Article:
Standing 25 feet above Park Square and representing the ultimate sacrifice made by 108 local soldiers during the Civil War, a Union soldier, cast in bronze, faces west, bravely carrying the American flag into battle.
For 141 years, this soldier also has been one of the city's most prominent and important pieces of art.
It was created by sculptor Launt Thompson of Albany, N.Y., considered a genius in his time, who also crafted such monuments as General Winfield Scott at the Soldiers' Home in Washington, D.C., and Napoleon I at the Smithsonian American Art Museum.
"It is a magnificent monument. It is a centerpiece, a gateway to Pittsfield. It was then, and it is to this day," said Arnold Perras, commander of VFW Post 448 and co-chairman of a committee of local veterans who raised money over the past year to restore the monument to its original condition.
The recently restored Civil War monument will be rededicated to the city Saturday, Sept. 21, the anniversary of its original dedication in 1872, in a ceremony beginning at 10 a.m. The ceremony will feature a reading of the Gettysburg Address by an Abraham Lincoln re-enactor, the singing of the Battle Hymn of the Republic, laying of the wreath and presentation of the monument by Mayor Daniel Bianchi.
The project was the vision of the late Col. Gregory Young, who also successfully aided in the efforts to restore the Pittsfield Veterans Memorial, just off South Street on Veterans Way three years ago. That monument was dedicated in 1926, in honor of World War I veterans. It was known as the Peace Memorial, commemorating the war that was supposed to end all wars, said Jeff Thompson, who chaired the committee that restored that monument, and co-chaired the latest restoration.
Last December, less than one month before he passed away, Col. Young asked Perras and Thompson to co-chair the Civil War monument restoration project.
After his death, they took on the project and vowed to bring it to completion in less than a year. Over the past nine months, the committee raised more than $40,000 to restore the monument to its original condition, as well as to fund regular maintenance in the years to come. The city contributed $5,000 toward the project and the committee received a $5,000 state grant.
"We want the public to know that there are 108 names on that monument," Thompson said. "If today there was an event that killed 108 Pittsfield people, the community would be floundering. We are not forgetting the sacrifice that was made, and the historical significance of what the country underwent for the cause of freedom."
"You cannot believe the detail in this sculpture," Thompson added. As he recently stood on the fourth level of scaffolding, 6 inches from the soldier's face, he noticed for the first time the wrinkled creases of the knuckles, the cuticles on the soldier's fingers gripping the flag and the edges of his long underwear peeking out from beneath the sleeves of his Civil War jacket.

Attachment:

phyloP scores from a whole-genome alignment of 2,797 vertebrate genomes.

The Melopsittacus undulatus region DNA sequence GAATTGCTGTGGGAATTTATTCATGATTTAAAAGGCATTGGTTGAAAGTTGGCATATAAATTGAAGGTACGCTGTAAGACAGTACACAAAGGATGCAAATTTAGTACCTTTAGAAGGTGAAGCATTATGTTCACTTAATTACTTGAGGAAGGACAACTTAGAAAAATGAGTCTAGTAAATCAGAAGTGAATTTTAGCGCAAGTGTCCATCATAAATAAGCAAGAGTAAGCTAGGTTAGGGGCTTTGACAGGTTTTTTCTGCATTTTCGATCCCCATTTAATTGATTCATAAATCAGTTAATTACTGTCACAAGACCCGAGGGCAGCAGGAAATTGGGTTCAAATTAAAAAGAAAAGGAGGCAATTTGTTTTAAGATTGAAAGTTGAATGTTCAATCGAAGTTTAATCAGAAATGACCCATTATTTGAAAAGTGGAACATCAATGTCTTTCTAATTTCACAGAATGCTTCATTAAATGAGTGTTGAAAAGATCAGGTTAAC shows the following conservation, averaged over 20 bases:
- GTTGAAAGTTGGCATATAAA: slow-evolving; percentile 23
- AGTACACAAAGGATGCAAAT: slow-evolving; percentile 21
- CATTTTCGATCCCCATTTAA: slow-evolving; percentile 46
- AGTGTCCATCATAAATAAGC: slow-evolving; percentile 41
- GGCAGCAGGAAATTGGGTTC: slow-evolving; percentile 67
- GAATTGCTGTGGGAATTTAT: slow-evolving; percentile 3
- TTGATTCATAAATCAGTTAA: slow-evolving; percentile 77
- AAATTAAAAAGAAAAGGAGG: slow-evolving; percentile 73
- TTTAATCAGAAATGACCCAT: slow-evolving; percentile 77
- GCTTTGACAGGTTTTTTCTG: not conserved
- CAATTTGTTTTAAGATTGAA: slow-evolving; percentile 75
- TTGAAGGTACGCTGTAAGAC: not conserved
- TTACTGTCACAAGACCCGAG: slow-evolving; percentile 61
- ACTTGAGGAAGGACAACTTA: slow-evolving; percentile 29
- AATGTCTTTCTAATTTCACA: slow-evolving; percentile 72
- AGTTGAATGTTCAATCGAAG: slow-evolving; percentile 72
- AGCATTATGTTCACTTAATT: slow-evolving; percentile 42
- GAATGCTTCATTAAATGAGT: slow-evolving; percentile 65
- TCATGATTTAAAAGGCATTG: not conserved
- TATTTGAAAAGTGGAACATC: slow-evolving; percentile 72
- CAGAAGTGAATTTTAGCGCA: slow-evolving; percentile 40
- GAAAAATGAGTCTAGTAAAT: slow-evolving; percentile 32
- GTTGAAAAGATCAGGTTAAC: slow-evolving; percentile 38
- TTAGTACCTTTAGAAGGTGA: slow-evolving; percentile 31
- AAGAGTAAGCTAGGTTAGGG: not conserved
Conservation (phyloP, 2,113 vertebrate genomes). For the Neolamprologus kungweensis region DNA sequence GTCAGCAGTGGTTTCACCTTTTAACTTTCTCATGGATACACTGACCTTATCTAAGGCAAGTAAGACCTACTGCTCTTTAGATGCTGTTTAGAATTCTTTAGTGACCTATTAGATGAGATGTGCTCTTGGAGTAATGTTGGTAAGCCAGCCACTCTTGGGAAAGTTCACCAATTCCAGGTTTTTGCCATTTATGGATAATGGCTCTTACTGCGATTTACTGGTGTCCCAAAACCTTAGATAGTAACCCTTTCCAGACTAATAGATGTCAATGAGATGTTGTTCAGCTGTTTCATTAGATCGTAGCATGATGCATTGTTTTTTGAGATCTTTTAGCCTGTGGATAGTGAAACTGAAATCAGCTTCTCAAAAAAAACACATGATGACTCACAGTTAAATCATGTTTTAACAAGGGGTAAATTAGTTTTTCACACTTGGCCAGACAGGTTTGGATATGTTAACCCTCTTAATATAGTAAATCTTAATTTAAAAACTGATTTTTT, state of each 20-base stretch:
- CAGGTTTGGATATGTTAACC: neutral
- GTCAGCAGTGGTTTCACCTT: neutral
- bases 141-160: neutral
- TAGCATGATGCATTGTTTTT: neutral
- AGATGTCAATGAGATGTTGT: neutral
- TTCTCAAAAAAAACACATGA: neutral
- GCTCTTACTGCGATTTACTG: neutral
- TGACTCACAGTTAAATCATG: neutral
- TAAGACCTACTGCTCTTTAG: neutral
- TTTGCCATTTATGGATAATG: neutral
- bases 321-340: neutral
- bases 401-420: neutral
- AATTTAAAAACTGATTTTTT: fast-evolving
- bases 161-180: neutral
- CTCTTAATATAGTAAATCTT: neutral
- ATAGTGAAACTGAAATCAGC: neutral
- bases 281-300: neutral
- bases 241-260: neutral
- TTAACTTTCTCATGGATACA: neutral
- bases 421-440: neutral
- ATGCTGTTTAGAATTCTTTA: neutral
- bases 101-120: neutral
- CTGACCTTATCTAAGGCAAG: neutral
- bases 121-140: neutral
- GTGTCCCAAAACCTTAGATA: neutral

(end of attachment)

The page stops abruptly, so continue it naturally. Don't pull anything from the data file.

The monument was created from melted Civil War cannons, molded and cast in Philadelphia and placed atop a 15-foot-tall block of granite from a quarry in Connecticut, explained Perras.
"After the Civil War, virtually every town in America built a monument," said Williams College art professor Michael Lewis.
"There are few that are superior," he said of Pittsfield's, adding that he has been admiring the sculpture on his weekly trips through Pittsfield for the last 20 years.
"It is well-sighted with a splash of gray at the end of a long open space of park. It has an exquisite sense of scale," Lewis said. "It strikes the right note of sober simplicity and tragic dignity."
Lewis said monuments were the first works of art, used to make bold statements, long before museums existed to house paintings and sculptures of a smaller scale.
"A monument is the expression of a single theme or idea in a large, bold and simple scale," said Lewis, who has made it a personal hobby to study monuments. "It conveys an idea to the mind and a physical impression to the body."
But unlike other works of art seen in museums, monuments are exposed to the elements of nature, and sometimes the misdeeds of humans, both of which take a toll over time.
"Maintenance has been deferred for many years," said James McGrath, the city's parks and open space manager, who worked closely with the veterans' group to ensure completion of the project.
A company called ConservArt, from Hamden, Conn., was hired to do the $18,500 restoration and has been working this month to clean the bronze of dirt and residue, chemically restore the color and apply a protective sealant and wax coating to bring out the detail, McGrath said.
McGrath and members of the committee spent part of last week working with ConservArt to choose the color the bronze would appear after a process called patination, which restores color to metals.
"It was like being in a paint store," Perras quipped.
The project ran over budget by at least $4,000 when it was discovered the monument was coated with lacquer in a previous preservation effort. The lacquer had to be removed before it could be refurbished, Perras explained.
After this first extensive restoration, the monument will be inspected every other year for damage, corrosion or vandalism and cleaned thoroughly. Also with the funds left over from this restoration, the monument will undergo patination to restore its color every 8 to 10 years, as needed, McGrath said, expressing gratitude for the efforts of the local veterans who made this project possible.
"As much as this is a war memorial, it is a piece of public art. We hope that people will take pause when they are in the park and understand its significance," McGrath said. "This monument tells an important story. It is an important landmark in Park Square. We want to make sure it stands proudly for another 150 years."